I know, as a feminist, I'm supposed to be SUPER FREAKIN' EXCITED about Playboy's announcement that they will no longer line the pages of their magazines with nude images of women. I know I should be celebrating this “victory for womanhood,” viewing this as a major porn giant conceding to the reality that women aren't products or property to be exploited for profit. But, I can't. I can't celebrate that a major pornography giant has come crumbling down under the pressure of seeing women for who they are, and I can't celebrate Hugh Hefner's long-awaited admission that women are actually people. Because none of that actually happened.
I have long held a determined resentment toward Playboy magazine. Maybe I'm old-timey in my more traditional view on sexual ethics, but I loathe pornography. I really do. I hate, especially, multi billion dollar industries which profit off of the sale of women's body parts masquerading as consumer goods for the entertainment of men.
So imagine my disgust when I read that Playboy's reasoning for abandoning its long-time sale of porn-lined pages, according to their chief executive, was simply: “You’re now one click away from every sex act imaginable for free. And so it’s just passé at this juncture.”
“Passé.” Going out of style. Boring. Normal. Expected. Playboy isn't giving up nudes for any valiant reason (and isn't even trying to claim to); they're jumping the porn ship because society is so drunk on porn it isn't even fazed by it anymore. Pornography is passé. Naked women aren't edgy. Naked women are everywhere, their forms easily accessible and therefore, no longer prime for turning a profit.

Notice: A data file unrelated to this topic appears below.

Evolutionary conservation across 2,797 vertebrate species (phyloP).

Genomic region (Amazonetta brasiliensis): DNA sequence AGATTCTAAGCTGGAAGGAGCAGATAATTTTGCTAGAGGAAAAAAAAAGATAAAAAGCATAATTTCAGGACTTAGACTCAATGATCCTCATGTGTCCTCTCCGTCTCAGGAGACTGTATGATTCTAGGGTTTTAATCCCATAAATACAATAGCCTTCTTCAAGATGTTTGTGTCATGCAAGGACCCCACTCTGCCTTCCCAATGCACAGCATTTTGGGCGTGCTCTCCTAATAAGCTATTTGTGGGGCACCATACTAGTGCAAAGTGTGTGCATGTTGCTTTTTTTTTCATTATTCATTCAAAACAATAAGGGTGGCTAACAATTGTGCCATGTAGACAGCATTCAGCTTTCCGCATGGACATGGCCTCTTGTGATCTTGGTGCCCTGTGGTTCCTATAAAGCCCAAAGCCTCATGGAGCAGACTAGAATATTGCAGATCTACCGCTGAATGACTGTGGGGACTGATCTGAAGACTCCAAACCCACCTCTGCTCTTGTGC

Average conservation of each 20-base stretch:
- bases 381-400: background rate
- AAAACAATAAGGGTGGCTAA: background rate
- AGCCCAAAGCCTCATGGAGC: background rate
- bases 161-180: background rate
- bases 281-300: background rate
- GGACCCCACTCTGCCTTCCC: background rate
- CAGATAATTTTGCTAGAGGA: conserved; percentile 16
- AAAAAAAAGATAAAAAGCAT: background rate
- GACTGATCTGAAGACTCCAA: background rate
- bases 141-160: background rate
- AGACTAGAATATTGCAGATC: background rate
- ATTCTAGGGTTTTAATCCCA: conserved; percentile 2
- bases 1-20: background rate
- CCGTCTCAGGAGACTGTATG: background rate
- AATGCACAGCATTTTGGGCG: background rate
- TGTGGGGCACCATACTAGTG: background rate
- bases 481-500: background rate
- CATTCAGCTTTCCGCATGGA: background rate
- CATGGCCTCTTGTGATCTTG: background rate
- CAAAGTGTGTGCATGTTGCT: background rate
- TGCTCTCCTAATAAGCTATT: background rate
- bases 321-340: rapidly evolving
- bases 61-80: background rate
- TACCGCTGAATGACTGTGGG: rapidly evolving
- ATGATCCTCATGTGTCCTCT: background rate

Not only are women merely parts for sale, we're no longer profitable enough for Playboy to think we're worth selling. The porn giant wasn't forced to admit that women are more than what they've said we are for over half a century; rather, they've been forced out of the business of porn because women's bodies are more accessible for viewing pleasure, with zero commitment and zero sense of responsibility and zero hangups and strings attached, elsewhere, for cheaper, and without all that “really great articles” shit to stifle through. What Playboy once offered for sale down the street is now not only free but mere clicks away.
What Playboy helped set into motion, it's now reaping the consequences of – and I can't even enjoy watching them burn for it. I really wish I could. I wish we could think of this as women finally being viewed as people and not products. I wish it weren't the case that women are just another thing getting popular and therefore going cheap. But, unfortunately, in a world where women aren't viewed as people, we can expect to not be regarded as people. Maybe someday that will change, but not today, and definitely not as a result of anything Playboy does.
Post by Tori Long